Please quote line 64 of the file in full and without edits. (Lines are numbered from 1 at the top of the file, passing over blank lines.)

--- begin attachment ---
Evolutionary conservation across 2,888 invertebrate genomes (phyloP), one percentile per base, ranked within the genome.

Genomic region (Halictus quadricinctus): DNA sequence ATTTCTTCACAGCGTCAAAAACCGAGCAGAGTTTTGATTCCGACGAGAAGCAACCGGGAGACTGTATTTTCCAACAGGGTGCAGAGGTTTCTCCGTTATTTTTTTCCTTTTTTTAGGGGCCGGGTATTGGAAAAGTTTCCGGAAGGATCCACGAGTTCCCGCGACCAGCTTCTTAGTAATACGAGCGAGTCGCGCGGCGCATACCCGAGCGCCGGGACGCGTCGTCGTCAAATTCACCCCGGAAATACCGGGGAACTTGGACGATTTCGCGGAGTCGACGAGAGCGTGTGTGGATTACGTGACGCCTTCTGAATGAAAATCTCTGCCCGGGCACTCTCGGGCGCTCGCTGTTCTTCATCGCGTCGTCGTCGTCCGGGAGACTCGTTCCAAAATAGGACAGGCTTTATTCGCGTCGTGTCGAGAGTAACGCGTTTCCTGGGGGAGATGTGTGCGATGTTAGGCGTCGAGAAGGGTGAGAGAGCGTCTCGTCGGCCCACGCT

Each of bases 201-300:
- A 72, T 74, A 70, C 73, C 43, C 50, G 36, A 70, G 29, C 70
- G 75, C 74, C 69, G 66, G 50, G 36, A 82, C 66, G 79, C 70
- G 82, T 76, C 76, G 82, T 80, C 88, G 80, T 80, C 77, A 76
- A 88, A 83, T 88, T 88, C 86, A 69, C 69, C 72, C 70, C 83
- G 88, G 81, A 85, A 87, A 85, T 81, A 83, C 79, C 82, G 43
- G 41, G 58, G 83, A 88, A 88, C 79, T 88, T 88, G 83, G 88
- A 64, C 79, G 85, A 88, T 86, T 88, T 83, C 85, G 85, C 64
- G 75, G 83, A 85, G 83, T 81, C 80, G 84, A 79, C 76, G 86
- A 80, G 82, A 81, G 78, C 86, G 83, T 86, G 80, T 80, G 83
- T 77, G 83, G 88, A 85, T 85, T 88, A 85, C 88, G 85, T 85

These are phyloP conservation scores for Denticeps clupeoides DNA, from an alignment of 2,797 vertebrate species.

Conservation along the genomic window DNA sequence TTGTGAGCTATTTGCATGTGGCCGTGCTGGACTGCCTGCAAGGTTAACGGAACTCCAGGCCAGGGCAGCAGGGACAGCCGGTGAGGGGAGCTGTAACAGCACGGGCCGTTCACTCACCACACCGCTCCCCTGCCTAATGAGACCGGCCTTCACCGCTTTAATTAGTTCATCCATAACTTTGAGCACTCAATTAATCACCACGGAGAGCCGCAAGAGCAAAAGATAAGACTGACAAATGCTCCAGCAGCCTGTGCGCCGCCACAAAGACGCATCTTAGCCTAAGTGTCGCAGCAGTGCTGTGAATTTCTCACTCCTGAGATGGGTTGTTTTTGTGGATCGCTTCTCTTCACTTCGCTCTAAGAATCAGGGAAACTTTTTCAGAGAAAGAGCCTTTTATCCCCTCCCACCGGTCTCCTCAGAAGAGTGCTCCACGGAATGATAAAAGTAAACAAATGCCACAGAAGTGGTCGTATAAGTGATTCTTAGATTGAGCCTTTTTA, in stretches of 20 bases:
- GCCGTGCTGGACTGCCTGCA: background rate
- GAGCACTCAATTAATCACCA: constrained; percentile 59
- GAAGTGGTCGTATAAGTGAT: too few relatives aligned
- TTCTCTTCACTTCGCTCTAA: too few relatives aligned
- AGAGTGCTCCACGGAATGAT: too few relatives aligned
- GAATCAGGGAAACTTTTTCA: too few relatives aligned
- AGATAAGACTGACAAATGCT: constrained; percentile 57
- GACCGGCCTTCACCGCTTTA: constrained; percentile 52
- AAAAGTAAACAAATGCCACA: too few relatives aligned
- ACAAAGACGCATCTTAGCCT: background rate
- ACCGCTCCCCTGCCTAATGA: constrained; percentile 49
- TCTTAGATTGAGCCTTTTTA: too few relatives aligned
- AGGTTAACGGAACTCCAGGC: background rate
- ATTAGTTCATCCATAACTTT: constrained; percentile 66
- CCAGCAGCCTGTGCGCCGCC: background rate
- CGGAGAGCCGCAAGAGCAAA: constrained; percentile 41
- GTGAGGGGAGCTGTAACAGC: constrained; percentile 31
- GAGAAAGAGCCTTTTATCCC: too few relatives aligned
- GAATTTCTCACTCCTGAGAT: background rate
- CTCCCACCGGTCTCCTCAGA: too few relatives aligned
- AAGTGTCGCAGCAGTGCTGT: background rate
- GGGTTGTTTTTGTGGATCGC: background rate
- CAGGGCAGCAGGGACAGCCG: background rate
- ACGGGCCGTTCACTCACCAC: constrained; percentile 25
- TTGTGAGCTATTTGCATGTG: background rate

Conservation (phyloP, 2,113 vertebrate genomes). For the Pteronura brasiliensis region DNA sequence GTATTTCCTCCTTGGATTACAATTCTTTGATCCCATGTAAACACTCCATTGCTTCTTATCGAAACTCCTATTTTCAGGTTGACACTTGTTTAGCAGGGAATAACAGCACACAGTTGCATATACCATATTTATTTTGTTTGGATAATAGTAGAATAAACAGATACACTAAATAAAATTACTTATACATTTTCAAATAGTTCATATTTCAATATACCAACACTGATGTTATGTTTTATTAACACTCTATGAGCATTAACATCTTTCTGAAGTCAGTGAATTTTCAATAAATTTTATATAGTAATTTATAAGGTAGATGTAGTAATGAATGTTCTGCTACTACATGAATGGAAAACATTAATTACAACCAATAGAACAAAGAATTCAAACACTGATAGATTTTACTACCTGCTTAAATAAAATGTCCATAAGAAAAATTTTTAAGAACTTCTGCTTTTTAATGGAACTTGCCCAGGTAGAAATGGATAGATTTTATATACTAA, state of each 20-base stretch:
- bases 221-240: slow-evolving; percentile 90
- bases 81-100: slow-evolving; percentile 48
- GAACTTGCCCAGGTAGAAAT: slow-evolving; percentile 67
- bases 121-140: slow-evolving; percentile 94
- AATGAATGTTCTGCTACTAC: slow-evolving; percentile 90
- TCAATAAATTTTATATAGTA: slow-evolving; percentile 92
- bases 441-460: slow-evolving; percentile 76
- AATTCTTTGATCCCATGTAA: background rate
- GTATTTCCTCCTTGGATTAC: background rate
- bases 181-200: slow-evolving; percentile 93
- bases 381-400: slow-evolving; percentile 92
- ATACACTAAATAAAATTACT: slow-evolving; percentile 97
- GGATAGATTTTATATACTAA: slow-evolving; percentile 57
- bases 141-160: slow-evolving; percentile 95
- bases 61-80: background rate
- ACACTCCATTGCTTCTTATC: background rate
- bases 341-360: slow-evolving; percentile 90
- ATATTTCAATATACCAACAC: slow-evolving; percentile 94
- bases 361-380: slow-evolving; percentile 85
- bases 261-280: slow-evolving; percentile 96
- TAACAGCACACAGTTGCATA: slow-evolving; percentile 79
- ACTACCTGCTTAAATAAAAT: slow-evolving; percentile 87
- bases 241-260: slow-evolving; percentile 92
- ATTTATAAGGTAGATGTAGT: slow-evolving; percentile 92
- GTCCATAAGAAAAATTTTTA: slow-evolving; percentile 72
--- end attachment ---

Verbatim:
- bases 241-260: slow-evolving; percentile 92